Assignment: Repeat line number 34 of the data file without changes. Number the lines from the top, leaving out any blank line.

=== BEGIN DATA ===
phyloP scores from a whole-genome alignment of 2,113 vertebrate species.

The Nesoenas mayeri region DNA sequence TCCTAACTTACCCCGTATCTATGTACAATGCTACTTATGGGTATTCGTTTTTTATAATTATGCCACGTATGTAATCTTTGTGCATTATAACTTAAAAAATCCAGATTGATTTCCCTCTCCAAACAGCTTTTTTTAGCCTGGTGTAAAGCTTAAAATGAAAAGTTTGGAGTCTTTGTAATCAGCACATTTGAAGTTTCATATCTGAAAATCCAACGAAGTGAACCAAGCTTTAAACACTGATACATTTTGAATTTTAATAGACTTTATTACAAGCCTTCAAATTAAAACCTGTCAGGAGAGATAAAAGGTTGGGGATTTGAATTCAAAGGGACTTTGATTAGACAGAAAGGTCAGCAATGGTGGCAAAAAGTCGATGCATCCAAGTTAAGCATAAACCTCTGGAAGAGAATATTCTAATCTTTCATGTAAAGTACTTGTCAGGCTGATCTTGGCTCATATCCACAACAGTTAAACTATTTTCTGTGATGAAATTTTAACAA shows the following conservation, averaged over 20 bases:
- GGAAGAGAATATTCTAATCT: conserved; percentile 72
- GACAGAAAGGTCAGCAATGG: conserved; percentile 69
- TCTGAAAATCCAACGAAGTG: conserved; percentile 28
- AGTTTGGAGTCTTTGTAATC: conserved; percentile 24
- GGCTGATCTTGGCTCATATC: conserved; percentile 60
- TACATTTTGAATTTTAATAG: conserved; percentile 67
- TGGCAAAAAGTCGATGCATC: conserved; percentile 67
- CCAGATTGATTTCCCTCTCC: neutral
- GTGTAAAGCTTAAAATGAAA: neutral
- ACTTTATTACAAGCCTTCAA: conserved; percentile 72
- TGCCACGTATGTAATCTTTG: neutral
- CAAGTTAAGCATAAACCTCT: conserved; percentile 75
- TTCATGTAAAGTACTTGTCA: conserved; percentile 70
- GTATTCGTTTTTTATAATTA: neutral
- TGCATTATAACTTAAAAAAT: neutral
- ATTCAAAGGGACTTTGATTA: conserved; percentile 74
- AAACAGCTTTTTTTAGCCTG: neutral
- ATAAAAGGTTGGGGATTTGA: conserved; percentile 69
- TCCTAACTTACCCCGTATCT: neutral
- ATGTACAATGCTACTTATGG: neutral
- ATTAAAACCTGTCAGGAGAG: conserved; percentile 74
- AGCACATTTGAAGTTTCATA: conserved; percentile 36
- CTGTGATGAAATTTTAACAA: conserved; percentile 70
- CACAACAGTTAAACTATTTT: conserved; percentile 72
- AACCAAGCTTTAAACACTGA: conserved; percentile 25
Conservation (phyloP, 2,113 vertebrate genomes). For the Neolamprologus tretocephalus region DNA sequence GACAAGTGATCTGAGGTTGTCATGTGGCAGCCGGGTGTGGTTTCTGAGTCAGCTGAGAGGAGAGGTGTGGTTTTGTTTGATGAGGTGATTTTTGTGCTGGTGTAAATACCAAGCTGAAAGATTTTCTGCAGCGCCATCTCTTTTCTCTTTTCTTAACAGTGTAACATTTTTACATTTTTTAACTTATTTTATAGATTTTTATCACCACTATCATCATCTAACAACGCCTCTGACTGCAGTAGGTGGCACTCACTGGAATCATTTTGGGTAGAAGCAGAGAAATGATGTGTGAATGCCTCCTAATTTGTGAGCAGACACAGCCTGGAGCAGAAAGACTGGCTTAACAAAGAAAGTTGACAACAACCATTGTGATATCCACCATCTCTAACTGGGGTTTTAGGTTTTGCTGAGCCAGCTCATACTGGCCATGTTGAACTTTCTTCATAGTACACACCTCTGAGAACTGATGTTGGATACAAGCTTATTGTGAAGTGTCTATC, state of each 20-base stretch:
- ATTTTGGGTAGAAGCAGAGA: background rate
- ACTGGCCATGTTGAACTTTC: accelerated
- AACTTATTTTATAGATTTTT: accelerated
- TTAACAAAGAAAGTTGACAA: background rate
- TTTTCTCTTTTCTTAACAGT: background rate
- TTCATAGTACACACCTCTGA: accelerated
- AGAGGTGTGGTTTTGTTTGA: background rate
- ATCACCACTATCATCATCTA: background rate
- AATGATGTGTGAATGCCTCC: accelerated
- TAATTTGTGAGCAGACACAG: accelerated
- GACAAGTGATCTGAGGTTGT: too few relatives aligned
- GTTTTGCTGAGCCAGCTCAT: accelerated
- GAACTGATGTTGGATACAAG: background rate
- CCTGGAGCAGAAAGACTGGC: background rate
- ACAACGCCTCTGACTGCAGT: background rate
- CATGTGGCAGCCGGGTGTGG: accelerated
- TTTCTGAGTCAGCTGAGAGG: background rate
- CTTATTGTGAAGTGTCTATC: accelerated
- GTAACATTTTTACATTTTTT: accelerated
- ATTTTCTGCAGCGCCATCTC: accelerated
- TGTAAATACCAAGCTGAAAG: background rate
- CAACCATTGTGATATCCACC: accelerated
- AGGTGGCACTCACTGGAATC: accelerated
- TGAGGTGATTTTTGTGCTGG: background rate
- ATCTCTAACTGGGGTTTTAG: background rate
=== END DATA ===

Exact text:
- TTCATAGTACACACCTCTGA: accelerated